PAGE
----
(or why, natch) it's gonna happen...
Mystikal "Shake Ya Ass"
One of those gangsta rap sex songs that are fucking crude
and mean as hell but you listen anyway 'cause it's so
damn funky. We all know that no gangsta rappers
can rap about sex without being mean and violent about
it (show me one), but somehow (I'm still not exactly sure),
Mystikal keeps "Shake Ya Ass" sexy. Most
tracks that are both funky and sexy are keepers. The great
hook is the chorus, sung in a perfect slighty sassy Marvin
Gaye falsetto: "Attention all y'all players and pimps
/ Right now in the place to be / I thought I told y'all
niggas before / Y'all niggas can't fuck with me / Now
this ain't for no small booties / no sir cause that won't
pass / But if you feel you got the biggest one / then
momma come shake ya ass."
Ceramic Hobs "Amateur Cops"
The introductory "Woah! Woah! Woah! Woah! Woah! Woah!"
chant (here pronounced "WAY-oh WAY-oh WAY-oh etc.")
explodes out of the speakers with the same exuberant ragamuffin
lilt as the opening/main guitar hook of "Police On
My Back" by The Clash. But the Hobs are singing it,
not playing it, and they're already exaggerating it from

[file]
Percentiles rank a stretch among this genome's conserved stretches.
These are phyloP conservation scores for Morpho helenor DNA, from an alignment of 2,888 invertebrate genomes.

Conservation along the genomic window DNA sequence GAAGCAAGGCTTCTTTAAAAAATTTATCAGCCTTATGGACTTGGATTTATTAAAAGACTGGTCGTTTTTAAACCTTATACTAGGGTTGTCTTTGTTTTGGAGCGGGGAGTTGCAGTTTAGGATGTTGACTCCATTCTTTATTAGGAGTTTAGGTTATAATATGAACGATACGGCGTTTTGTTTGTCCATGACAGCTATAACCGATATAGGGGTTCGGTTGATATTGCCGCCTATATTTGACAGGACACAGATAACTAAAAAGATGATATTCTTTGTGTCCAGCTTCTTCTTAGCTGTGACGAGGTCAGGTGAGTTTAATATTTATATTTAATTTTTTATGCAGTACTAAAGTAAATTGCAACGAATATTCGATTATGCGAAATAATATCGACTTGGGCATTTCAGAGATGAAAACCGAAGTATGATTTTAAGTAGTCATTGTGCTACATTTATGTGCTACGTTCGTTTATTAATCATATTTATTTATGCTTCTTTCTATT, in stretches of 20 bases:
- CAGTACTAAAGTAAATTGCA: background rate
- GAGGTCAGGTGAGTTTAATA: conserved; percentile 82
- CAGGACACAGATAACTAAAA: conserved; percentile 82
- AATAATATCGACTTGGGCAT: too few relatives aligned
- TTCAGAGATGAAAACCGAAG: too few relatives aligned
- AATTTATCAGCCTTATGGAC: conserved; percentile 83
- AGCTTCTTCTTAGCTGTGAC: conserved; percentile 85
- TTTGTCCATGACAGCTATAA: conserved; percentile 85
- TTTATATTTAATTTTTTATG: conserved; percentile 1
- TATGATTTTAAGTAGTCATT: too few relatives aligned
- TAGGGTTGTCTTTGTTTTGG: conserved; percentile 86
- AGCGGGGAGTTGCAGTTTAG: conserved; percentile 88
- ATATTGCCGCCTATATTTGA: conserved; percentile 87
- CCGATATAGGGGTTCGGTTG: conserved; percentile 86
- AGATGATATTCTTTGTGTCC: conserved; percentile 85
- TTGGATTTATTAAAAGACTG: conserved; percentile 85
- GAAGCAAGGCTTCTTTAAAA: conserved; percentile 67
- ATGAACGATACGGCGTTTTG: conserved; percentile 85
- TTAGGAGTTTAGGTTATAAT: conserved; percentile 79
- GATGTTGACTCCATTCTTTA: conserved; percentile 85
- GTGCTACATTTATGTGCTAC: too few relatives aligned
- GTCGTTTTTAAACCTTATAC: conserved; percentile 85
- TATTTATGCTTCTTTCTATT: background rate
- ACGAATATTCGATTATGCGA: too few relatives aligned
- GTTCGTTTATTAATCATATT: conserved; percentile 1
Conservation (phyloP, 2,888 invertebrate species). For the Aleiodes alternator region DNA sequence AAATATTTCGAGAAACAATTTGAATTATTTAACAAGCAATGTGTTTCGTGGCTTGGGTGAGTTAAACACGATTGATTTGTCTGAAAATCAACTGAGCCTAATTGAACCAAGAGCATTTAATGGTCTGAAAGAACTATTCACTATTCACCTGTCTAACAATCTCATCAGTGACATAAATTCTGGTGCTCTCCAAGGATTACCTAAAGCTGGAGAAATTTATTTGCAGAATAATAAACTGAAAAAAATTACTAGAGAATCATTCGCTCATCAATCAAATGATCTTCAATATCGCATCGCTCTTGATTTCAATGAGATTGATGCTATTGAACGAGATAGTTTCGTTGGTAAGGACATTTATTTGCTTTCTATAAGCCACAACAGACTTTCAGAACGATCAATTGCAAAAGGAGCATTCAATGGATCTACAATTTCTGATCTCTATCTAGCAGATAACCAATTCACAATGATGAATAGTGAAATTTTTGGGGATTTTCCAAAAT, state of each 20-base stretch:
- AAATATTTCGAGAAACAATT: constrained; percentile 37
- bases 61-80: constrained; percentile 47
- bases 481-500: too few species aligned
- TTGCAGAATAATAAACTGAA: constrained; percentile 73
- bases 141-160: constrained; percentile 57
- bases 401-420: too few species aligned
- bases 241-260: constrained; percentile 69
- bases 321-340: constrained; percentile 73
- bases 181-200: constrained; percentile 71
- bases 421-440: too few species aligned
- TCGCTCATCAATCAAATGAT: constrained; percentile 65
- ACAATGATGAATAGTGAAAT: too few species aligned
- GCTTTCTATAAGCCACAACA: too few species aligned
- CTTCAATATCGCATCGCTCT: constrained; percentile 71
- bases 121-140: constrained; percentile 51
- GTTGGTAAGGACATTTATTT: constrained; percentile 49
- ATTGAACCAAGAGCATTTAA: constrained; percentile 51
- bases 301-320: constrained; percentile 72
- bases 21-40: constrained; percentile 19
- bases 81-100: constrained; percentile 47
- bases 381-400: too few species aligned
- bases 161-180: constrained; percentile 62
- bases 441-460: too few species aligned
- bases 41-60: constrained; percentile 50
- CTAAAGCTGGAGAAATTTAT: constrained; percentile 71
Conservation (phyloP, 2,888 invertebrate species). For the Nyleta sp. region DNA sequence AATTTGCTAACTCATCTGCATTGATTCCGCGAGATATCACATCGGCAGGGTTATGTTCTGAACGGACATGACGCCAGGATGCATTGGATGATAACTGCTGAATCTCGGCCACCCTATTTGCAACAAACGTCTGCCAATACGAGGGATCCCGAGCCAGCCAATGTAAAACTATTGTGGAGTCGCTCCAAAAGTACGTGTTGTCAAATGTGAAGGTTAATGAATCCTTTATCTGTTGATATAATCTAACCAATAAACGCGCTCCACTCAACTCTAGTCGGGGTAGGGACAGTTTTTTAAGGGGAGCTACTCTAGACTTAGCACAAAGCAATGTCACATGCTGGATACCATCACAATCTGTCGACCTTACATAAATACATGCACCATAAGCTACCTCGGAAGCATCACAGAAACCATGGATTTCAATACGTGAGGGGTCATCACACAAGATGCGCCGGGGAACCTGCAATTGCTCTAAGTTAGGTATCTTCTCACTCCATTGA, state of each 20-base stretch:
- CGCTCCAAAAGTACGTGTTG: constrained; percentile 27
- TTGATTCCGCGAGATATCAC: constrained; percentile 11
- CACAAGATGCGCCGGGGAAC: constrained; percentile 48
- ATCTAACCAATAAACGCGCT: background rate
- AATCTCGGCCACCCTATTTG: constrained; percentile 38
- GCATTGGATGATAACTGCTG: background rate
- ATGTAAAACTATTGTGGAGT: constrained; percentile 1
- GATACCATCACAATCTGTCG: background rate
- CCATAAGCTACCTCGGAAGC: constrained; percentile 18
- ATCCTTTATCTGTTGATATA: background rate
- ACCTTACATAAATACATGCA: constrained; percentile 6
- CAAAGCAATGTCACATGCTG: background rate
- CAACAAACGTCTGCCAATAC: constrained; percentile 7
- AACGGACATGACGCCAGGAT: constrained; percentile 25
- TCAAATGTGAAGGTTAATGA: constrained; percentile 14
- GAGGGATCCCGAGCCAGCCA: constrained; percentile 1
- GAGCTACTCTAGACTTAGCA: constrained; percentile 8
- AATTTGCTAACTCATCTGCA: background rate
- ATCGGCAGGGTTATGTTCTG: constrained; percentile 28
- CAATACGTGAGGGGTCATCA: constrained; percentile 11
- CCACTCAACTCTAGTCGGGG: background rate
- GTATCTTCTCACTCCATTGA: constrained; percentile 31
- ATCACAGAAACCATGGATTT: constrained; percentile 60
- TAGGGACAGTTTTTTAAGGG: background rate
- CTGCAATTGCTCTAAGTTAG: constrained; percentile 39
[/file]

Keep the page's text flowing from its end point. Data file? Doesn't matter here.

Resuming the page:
the get-go, and then it repeats for longer than you thought
it was gonna, and it starts stumbling over itself and
intensifying at the same time, and the whole thing sounds
great sung under your breath during down-time at work,
even if there's no way you can do it as many times as
the Hobs do. (Released with Muckraker
Peaches "Fuck The Pain Away"
Peaches is a saucy gal from Toronto who makes really funky
hip-hop/new wave kinda tracks with low-down roof-rattling
do-the-worm bass and then performs sex rhymes over 'em
in this real offhand style. This is the forthright first
track from her album The Teaches of Peaches, and
the opening line is the unforgettable hook: "Sucking
on my titties like you wanted me / callin' me / all the
time / etc...." The cadence is borrowed from LL Cool
J's "Going Back to Cali", when he says "analyzin',
realizin', that you're sizin' me up," a great example
of a hook being passed from generation to generation.
Peaches' chorus is kind of an anti-hook....the title being
repeated over a hip-hop drone something like 8 or 12 times.
Kind of scary actually.
how does the following scenario make you feel about eating
chicken: you are driving down the interstate and you pass
a semi and see that its cargo is something like 500 little
cages, each one containing three or four live chickens
that are packed in so tight they can't even raise their
heads, let alone move. Me, I love to eat chicken. Not
a lot, maybe once a week on average. I mean, it's all
part of the food chain, and man has been eating fowl for
eons...it's just in these modrin times, raising chickens